What can I say? This has been hyped to epic proportions. People comparing it to 4/27/11 or 4/3/74. Calling it a major outbreak that will surely surpass 2/28-29. Ridiculous.
The truth is, winds are already veering:
Already SSW at the surface in the warm sector. And it’s all downhill from here. That’s the first thing wrong about this system. The trough is crap. The sfc low runs ahead of the warm sector. And sfc flow along the trailing front turns SW. Directional shear goes to nil.
It’s interesting though, that the models still paint notable parameters (CAPE/SRH/etc.) in the warm sector. Funny thing how the 2/28 threat was not so impressive in that aspect, but impressive in the synoptic setup. Here, the synoptic setup is crap, but the parameters are good. I have had notable successes going with the synoptic setup…but I have also have been burned ignoring the parameter space. But really, with SSW winds turning to SW over the warm sector, you’d have to pay me to issue a High Risk. The MDT looks good for now. And in fact, I’d only issue a 10% hatched torn risk, with the hatching concentrated closer to the sfc low where winds will be backed.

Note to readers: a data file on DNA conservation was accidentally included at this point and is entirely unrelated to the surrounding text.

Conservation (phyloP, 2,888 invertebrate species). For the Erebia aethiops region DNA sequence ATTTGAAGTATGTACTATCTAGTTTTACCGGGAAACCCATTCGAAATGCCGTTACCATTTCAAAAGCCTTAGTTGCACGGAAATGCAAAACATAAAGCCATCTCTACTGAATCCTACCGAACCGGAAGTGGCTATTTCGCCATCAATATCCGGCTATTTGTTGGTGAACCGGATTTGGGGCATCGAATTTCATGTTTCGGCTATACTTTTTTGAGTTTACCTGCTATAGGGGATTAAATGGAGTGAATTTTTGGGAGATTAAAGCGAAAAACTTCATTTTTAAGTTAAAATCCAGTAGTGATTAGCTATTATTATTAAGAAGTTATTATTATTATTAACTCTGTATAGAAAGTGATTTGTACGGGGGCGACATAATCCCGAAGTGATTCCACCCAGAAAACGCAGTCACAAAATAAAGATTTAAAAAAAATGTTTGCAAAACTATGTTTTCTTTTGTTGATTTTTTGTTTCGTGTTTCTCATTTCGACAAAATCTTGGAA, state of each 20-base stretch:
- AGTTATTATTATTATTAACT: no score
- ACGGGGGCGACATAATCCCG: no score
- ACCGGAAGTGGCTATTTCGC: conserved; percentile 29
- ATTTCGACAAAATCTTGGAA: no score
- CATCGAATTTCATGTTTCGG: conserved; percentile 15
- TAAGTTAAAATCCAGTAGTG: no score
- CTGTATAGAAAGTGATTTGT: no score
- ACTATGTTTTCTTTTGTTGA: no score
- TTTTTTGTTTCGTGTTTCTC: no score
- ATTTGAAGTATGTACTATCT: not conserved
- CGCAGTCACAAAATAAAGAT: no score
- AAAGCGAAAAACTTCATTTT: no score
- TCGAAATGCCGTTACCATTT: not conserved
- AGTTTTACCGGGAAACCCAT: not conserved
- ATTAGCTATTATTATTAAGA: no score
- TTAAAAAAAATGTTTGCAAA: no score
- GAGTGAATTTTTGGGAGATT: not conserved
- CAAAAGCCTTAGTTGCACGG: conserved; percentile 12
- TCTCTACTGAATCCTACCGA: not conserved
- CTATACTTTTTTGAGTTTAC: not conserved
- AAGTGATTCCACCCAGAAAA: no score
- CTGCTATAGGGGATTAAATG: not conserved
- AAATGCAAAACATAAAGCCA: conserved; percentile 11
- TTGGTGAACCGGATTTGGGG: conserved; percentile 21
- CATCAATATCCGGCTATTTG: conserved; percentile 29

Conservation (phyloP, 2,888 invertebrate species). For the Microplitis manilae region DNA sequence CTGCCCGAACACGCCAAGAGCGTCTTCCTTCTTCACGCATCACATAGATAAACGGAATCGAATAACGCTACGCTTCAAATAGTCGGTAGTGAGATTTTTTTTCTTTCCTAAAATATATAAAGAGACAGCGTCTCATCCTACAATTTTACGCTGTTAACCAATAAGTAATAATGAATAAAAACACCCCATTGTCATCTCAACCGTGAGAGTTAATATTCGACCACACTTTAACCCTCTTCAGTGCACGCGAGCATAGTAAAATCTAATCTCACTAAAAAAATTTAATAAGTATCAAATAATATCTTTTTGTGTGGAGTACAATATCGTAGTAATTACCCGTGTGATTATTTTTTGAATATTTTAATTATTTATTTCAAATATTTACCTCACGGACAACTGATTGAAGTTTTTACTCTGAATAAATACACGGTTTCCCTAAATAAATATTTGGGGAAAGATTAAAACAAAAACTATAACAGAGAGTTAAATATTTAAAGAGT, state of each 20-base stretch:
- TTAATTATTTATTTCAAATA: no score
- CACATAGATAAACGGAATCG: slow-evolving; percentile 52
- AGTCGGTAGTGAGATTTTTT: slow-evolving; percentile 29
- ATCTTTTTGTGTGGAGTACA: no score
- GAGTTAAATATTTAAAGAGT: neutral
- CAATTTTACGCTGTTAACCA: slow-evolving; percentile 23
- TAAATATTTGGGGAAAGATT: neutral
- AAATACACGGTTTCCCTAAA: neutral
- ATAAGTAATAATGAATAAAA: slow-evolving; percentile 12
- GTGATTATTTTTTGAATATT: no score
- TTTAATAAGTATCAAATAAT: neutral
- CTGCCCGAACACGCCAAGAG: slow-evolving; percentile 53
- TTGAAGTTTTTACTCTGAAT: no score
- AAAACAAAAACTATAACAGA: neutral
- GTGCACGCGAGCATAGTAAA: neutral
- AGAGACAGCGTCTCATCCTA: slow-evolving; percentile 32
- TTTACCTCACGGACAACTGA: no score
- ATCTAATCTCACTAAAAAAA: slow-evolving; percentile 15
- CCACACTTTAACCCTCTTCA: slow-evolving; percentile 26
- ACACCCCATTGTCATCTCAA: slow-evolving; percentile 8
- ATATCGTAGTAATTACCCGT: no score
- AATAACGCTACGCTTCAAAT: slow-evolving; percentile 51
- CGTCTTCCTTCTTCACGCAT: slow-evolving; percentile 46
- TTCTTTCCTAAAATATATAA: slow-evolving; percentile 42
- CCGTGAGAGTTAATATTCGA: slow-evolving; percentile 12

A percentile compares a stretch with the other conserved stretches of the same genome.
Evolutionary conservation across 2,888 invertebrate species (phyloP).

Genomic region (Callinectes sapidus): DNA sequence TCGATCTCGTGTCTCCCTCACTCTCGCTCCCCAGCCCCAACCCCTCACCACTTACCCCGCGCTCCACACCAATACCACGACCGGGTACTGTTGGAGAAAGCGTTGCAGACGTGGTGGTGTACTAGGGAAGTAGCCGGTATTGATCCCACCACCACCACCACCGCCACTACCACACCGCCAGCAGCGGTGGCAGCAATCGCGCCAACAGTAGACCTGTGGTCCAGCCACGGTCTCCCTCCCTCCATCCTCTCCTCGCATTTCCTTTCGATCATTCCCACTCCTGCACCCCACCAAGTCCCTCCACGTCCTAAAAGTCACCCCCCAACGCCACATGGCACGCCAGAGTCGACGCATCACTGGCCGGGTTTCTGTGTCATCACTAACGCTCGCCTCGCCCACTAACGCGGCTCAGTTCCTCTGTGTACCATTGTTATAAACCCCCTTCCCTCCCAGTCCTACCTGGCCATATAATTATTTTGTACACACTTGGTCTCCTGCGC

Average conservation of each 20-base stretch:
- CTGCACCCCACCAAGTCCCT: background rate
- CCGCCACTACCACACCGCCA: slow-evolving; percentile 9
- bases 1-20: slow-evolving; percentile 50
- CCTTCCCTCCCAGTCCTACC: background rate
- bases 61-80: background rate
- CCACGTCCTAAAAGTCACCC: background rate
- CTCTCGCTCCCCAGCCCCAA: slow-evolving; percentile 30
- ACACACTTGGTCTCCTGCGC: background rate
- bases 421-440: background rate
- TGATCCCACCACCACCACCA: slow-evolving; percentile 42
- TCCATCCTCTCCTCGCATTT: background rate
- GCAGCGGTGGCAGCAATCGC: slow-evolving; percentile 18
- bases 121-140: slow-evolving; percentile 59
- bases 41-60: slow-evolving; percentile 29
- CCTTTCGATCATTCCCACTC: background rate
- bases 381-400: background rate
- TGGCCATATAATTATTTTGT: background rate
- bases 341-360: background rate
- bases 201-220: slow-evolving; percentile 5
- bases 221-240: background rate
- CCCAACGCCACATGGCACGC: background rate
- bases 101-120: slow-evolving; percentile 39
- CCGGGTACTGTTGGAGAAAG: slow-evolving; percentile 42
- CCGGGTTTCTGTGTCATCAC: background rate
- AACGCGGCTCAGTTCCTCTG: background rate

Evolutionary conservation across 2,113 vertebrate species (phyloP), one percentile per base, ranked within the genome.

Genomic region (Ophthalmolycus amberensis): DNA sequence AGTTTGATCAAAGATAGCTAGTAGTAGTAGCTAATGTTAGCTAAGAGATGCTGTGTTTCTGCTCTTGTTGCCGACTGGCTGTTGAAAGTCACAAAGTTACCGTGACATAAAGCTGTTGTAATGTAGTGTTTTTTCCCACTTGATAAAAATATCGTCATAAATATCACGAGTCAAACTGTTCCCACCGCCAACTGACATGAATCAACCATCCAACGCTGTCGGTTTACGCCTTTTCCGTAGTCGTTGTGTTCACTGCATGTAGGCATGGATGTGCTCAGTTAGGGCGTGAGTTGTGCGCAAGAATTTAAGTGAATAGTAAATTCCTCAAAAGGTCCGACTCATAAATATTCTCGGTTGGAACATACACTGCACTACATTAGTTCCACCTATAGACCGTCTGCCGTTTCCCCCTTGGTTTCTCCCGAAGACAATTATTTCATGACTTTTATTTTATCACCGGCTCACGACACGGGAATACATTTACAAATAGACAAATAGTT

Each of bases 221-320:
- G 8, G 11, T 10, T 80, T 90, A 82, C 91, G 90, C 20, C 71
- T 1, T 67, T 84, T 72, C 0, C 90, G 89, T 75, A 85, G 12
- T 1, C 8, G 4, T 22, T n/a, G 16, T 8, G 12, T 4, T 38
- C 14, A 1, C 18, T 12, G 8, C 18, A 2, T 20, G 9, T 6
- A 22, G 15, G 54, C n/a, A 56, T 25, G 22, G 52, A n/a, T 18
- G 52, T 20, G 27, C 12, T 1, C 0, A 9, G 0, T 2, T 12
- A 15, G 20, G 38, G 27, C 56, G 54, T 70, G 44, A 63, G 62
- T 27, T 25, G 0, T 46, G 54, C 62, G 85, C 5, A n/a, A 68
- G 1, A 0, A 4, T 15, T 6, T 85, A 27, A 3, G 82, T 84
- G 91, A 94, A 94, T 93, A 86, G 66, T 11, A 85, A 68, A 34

This is what my thoughts are. There are indications that as the LLJ intensifies overnight, it will spark off elevated storms north of the warm front…in fact it’s already happening now along two intensifying LLJ axes – one backing into MO and one veering into TN. These two will merge and clusters of storms will develop north of the WF along the OH River Valley. Now we have to watch these, because the cap is not particularly strong and the boundary layer is not particularly decoupled in the warm sector. Some of these storms, if they can back-build into the warm sector, may root to the surface and tap an incredible parameter space, while the sfc flow is still relatively backed.
The greatest threat for tornadoes IMO is around 12-18Z. We will have the parameters and the backed flow still and there will be storms out there that can tap whatever’s there. One possible caveat is that if a large convective cluster develops on the nose of the intensifying LLJ overnight, it could leave behind subsidence, and this is actually hinted on in some of the models. This would dampen any remaining tornado threat, for after 18Z, the sfc flow veers considerably north of the TN Valley. At the extreme end is the GFS – it would suggest the threat is over everywhere by 0Z. I am a little reluctant to say this, but I am not afraid to say that the sig tor threat will be diminishing by then.
As always, the usual disclaimers apply. Weather forecasting is a tough and unpredictable business.